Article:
10 nov. 2015

Infinitely Polar Bear (5/10): A light hearted portrayal of a father dealing with bipolar disorder

“My father was diagnosed manic-depressive in 1967.”

Maya Forbes’s debut film received a lot of praise when it was released at TIFF last year, especially for Mark Ruffalo’s lead portrayal of a father undergoing a bipolar disorder. The film is set in the early 70’s and it centers on this unconventional family that is separated when Cameron has his first breakdown and is sent to a halfway house. Maggie (Zoe Saldana) is left on her own trying to raise her two young daughters with very low income. Faith (Ashley Aufderheide) and Amelia (Imogene Wolodarsky) are very spirited and loud spoken girls who want their parents to be reunited once again. Wanting to give her girls a better life, Maggie decides to move to New York to study and leaves the girls in Cameron’s charge. The film focuses on this estranged father and daughter relationship in a very light hearted way. Cameron has his usual up and downs, while the girls struggle to adapt to their new lives. Ruffalo is a talented actor, but every time he would have an outbreak I kept on waiting for him to transform himself into The Hulk. I never really saw him as Cameron and I had a difficult time seeing Ruffalo as this character despite all the praise he’s received for his performance. I personally felt the material was taken in a very light hearted way, but I’m in the minority here. Overall I did enjoy the pacing of the film, but I couldn’t help but feel that something was missing.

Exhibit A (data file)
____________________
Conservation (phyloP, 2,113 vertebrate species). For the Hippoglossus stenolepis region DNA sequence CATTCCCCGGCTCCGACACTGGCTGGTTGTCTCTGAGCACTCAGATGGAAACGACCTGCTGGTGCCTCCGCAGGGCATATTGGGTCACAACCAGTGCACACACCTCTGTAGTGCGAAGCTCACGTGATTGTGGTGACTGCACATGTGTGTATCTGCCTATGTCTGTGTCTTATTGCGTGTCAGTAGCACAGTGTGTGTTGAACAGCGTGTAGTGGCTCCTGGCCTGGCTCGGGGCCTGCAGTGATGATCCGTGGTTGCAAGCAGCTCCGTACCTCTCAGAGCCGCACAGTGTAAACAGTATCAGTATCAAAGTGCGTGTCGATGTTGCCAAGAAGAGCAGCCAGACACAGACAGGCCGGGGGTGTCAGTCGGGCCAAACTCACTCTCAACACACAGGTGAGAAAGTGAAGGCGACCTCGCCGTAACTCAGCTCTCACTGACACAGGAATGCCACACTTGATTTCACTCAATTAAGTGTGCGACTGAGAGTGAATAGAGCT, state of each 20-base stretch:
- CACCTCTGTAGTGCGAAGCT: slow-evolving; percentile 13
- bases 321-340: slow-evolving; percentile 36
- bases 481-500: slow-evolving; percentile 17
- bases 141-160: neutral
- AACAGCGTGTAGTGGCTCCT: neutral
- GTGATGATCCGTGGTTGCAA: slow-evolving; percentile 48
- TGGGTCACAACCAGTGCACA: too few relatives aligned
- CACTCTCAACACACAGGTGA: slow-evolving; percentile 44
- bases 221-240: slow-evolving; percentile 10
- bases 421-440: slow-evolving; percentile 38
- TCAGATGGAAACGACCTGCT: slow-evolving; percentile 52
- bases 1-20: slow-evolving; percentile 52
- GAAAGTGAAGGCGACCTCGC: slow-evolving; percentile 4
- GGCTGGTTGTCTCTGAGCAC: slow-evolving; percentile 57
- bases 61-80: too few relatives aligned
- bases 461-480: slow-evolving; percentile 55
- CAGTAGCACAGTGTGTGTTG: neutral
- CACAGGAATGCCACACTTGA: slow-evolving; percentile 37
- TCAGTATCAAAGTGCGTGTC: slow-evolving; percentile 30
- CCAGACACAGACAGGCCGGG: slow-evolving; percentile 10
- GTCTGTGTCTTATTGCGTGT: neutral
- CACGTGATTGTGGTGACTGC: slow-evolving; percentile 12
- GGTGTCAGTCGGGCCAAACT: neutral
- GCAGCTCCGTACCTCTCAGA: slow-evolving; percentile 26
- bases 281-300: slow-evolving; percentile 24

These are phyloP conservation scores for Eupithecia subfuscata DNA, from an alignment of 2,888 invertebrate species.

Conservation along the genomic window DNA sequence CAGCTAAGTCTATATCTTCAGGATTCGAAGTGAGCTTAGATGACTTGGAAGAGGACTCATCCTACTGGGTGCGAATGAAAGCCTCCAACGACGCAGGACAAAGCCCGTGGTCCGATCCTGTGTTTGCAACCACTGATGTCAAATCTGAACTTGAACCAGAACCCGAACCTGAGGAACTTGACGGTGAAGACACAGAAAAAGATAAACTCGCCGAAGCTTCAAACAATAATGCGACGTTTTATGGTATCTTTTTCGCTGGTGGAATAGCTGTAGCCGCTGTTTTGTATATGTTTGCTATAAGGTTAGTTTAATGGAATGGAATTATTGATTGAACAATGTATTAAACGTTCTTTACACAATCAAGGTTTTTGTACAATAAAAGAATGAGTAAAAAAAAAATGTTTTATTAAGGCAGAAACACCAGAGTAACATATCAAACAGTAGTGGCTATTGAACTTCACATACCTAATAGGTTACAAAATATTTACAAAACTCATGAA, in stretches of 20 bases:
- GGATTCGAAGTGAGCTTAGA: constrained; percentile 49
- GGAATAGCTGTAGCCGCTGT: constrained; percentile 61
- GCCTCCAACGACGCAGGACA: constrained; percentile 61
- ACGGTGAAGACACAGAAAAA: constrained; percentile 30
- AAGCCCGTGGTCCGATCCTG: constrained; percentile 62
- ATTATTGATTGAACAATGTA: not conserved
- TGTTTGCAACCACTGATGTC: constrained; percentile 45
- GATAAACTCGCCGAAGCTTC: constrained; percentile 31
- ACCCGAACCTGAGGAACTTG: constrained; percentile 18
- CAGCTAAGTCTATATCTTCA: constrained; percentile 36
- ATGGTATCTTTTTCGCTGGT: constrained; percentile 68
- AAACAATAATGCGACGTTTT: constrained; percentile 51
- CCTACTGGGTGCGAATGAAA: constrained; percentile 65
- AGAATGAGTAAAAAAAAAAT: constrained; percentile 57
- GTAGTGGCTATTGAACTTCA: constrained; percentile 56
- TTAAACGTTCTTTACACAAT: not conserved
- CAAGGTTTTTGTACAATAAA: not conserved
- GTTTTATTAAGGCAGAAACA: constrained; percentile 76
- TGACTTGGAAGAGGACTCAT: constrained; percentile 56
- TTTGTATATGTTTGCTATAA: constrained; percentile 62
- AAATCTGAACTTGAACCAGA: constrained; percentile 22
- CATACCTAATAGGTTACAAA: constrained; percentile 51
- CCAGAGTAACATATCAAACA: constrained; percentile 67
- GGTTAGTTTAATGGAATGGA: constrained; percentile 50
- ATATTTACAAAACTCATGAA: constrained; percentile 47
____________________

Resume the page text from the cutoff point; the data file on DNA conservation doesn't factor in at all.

Zoe Saldana is a talented actress, but she is relegated here to a supporting role because the focus of the film is on the father and daughter relationships. Her chemistry with Ruffalo wasn’t an important aspect of the film and it is a shame because she is the one making the sacrifices for her daughters. She is playing a strong and independent female role but the film doesn’t take time to focus much on her character and the sacrifices (or risks) she makes for her children. It decides to center on Cameron and his ups and downs as he struggles to care for his daughters. The two child actresses are fantastic. They have some strong emotional scenes and I especially enjoyed Imogene Wolodarsky’s performance. The daughters are given pivotal roles because the film revolves on them and how they are affected by their father’s mental illness. This is a light hearted drama that never manages to scratch under the surface, but for audiences who are simply looking for a fun drama it offers more than enough.  

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